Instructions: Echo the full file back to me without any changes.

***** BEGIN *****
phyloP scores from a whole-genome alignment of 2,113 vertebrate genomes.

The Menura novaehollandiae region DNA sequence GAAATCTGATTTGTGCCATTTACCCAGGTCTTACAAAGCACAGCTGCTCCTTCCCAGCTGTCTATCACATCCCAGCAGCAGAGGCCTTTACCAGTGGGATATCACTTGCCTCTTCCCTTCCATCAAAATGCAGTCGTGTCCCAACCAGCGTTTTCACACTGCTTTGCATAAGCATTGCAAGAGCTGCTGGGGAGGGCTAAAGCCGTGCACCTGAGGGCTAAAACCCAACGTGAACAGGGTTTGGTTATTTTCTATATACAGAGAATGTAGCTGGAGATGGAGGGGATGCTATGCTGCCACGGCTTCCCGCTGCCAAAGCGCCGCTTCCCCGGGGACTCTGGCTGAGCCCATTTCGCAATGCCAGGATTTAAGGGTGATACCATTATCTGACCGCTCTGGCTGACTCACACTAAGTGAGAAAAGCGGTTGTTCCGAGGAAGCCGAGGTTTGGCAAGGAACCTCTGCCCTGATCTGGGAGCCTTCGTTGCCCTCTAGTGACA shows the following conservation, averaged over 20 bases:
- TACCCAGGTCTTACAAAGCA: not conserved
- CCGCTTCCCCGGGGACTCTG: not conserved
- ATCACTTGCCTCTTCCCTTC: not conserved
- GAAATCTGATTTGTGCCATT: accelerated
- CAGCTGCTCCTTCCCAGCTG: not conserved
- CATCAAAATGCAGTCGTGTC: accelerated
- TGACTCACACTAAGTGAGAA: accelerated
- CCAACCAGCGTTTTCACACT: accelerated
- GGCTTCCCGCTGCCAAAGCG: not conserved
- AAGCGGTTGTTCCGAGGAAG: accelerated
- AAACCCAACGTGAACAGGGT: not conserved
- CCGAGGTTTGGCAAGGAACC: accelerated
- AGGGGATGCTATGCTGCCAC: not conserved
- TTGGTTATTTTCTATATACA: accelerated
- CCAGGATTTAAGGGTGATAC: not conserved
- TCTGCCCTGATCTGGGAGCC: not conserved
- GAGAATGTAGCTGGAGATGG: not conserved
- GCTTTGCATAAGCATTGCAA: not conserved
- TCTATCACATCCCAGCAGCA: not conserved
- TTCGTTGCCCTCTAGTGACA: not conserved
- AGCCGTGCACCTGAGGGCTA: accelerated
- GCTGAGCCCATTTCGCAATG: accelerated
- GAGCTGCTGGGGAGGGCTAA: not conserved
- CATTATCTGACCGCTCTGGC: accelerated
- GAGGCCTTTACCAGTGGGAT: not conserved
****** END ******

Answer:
phyloP scores from a whole-genome alignment of 2,113 vertebrate genomes.

The Menura novaehollandiae region DNA sequence GAAATCTGATTTGTGCCATTTACCCAGGTCTTACAAAGCACAGCTGCTCCTTCCCAGCTGTCTATCACATCCCAGCAGCAGAGGCCTTTACCAGTGGGATATCACTTGCCTCTTCCCTTCCATCAAAATGCAGTCGTGTCCCAACCAGCGTTTTCACACTGCTTTGCATAAGCATTGCAAGAGCTGCTGGGGAGGGCTAAAGCCGTGCACCTGAGGGCTAAAACCCAACGTGAACAGGGTTTGGTTATTTTCTATATACAGAGAATGTAGCTGGAGATGGAGGGGATGCTATGCTGCCACGGCTTCCCGCTGCCAAAGCGCCGCTTCCCCGGGGACTCTGGCTGAGCCCATTTCGCAATGCCAGGATTTAAGGGTGATACCATTATCTGACCGCTCTGGCTGACTCACACTAAGTGAGAAAAGCGGTTGTTCCGAGGAAGCCGAGGTTTGGCAAGGAACCTCTGCCCTGATCTGGGAGCCTTCGTTGCCCTCTAGTGACA shows the following conservation, averaged over 20 bases:
- TACCCAGGTCTTACAAAGCA: not conserved
- CCGCTTCCCCGGGGACTCTG: not conserved
- ATCACTTGCCTCTTCCCTTC: not conserved
- GAAATCTGATTTGTGCCATT: accelerated
- CAGCTGCTCCTTCCCAGCTG: not conserved
- CATCAAAATGCAGTCGTGTC: accelerated
- TGACTCACACTAAGTGAGAA: accelerated
- CCAACCAGCGTTTTCACACT: accelerated
- GGCTTCCCGCTGCCAAAGCG: not conserved
- AAGCGGTTGTTCCGAGGAAG: accelerated
- AAACCCAACGTGAACAGGGT: not conserved
- CCGAGGTTTGGCAAGGAACC: accelerated
- AGGGGATGCTATGCTGCCAC: not conserved
- TTGGTTATTTTCTATATACA: accelerated
- CCAGGATTTAAGGGTGATAC: not conserved
- TCTGCCCTGATCTGGGAGCC: not conserved
- GAGAATGTAGCTGGAGATGG: not conserved
- GCTTTGCATAAGCATTGCAA: not conserved
- TCTATCACATCCCAGCAGCA: not conserved
- TTCGTTGCCCTCTAGTGACA: not conserved
- AGCCGTGCACCTGAGGGCTA: accelerated
- GCTGAGCCCATTTCGCAATG: accelerated
- GAGCTGCTGGGGAGGGCTAA: not conserved
- CATTATCTGACCGCTCTGGC: accelerated
- GAGGCCTTTACCAGTGGGAT: not conserved